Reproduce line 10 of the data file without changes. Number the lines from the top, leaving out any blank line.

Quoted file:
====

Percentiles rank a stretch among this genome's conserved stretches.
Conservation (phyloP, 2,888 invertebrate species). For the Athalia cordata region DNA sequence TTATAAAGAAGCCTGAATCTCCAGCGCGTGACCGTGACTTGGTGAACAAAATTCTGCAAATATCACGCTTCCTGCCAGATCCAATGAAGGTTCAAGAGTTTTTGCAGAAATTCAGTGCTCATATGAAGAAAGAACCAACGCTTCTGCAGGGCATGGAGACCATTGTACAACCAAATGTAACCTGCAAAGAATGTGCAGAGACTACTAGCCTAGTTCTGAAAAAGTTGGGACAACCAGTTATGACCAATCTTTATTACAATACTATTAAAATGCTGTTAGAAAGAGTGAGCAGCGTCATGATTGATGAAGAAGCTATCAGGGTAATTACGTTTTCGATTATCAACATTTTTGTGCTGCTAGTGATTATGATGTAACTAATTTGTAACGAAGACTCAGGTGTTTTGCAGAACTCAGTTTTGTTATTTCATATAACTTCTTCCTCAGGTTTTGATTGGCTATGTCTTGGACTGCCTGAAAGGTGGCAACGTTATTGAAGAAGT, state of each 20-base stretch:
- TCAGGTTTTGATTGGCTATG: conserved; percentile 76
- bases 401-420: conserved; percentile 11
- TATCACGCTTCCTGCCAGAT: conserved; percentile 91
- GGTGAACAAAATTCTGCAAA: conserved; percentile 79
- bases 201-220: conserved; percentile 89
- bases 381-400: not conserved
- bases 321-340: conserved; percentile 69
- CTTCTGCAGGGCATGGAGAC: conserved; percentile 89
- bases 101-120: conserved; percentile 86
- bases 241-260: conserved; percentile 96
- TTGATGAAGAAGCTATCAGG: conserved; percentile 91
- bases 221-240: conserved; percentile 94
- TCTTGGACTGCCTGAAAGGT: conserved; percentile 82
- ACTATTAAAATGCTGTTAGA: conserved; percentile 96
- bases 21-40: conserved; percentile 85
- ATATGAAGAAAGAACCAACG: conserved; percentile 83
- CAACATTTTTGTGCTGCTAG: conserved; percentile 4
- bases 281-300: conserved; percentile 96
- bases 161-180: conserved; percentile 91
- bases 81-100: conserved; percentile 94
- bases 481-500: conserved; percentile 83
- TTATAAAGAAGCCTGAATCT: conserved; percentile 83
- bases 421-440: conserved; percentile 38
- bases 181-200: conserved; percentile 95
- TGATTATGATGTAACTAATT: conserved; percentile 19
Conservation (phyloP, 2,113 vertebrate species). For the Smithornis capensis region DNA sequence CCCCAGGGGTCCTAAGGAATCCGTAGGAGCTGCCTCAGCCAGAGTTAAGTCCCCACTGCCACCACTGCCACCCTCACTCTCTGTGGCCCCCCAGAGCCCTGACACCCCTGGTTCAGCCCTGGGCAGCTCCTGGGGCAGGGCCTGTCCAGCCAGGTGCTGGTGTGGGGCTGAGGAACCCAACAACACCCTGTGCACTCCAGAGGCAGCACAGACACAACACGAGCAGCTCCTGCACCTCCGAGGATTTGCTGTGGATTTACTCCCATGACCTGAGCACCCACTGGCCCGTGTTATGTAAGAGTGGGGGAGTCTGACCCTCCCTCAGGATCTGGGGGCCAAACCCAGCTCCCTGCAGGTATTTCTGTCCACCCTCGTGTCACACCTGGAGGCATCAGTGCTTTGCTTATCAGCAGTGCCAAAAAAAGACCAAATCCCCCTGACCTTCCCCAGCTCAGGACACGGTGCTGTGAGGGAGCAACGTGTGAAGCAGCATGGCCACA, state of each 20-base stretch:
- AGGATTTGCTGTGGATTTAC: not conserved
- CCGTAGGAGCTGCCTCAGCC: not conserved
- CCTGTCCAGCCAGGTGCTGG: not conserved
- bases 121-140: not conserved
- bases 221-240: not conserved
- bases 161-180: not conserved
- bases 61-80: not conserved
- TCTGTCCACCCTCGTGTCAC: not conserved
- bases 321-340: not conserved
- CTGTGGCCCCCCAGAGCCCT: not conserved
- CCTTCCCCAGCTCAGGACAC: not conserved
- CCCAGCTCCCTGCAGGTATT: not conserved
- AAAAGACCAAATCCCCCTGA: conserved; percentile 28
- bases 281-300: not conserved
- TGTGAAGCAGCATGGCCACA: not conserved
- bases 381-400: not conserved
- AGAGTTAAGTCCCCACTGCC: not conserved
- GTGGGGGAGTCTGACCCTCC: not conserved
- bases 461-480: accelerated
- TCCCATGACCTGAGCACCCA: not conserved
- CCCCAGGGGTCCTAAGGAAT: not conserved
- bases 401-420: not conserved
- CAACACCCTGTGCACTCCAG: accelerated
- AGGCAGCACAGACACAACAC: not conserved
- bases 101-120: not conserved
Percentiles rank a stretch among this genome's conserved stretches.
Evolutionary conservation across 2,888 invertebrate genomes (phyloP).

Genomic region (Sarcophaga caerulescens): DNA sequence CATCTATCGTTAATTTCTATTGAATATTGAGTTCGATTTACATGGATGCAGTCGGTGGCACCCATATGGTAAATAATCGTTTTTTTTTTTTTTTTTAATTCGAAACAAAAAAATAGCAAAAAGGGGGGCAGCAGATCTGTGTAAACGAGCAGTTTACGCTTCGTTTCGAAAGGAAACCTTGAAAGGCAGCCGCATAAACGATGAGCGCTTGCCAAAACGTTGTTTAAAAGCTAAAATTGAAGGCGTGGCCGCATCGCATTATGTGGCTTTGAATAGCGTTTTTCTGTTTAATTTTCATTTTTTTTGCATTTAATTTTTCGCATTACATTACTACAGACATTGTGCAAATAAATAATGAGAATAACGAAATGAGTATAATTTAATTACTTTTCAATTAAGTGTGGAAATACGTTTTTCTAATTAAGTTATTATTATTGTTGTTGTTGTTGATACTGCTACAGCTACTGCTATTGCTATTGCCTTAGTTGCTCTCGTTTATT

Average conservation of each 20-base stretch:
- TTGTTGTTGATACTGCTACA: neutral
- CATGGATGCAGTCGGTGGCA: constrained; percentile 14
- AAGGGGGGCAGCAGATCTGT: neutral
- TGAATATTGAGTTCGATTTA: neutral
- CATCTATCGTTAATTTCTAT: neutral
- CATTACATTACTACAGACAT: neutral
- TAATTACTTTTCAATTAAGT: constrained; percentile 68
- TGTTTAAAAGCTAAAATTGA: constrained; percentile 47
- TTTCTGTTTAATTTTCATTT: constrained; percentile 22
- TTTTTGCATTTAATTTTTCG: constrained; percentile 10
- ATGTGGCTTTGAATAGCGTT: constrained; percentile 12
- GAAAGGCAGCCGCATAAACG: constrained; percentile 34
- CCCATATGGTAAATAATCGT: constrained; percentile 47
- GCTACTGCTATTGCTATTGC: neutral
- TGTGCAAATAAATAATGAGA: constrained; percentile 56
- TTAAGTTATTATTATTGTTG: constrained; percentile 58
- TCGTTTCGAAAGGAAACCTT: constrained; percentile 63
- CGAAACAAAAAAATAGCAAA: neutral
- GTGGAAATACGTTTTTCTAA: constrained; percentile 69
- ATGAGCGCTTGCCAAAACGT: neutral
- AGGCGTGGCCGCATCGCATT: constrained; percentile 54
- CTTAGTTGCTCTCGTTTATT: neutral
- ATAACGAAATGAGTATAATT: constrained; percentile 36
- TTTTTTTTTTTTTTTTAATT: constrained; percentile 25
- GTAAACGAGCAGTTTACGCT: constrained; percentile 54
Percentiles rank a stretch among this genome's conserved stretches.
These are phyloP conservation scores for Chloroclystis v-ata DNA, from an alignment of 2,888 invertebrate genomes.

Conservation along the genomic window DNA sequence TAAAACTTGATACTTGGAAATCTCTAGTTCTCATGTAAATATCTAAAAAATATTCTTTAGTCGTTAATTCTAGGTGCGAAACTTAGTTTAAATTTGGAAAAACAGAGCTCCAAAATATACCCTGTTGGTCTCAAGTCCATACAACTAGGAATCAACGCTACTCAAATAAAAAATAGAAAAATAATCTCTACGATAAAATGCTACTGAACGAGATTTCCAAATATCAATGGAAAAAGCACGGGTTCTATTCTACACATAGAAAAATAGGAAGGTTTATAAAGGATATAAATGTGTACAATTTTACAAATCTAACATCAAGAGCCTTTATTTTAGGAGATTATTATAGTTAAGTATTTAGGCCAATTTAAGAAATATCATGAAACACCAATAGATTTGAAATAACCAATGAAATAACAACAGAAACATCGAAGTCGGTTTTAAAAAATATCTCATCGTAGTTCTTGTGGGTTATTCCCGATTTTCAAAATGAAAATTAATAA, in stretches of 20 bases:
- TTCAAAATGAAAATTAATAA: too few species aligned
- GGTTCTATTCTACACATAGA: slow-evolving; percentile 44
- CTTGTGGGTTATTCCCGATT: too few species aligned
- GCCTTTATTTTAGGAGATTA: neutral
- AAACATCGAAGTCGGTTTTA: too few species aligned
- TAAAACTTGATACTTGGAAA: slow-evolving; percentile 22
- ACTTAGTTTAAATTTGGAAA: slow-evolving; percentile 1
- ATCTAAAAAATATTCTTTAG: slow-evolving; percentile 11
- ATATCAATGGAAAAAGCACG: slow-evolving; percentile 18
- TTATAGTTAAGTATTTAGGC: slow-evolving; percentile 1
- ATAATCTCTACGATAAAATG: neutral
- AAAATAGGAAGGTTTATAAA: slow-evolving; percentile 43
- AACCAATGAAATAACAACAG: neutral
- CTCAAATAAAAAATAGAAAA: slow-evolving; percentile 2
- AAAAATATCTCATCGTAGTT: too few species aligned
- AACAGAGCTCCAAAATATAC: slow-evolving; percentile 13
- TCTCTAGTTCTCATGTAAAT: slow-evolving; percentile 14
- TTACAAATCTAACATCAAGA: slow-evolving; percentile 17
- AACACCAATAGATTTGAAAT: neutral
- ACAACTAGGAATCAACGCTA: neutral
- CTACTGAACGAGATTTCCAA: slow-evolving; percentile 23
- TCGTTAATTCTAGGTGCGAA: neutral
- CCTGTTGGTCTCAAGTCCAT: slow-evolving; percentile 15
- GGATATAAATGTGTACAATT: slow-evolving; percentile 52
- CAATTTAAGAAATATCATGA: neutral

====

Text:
- CTTCTGCAGGGCATGGAGAC: conserved; percentile 89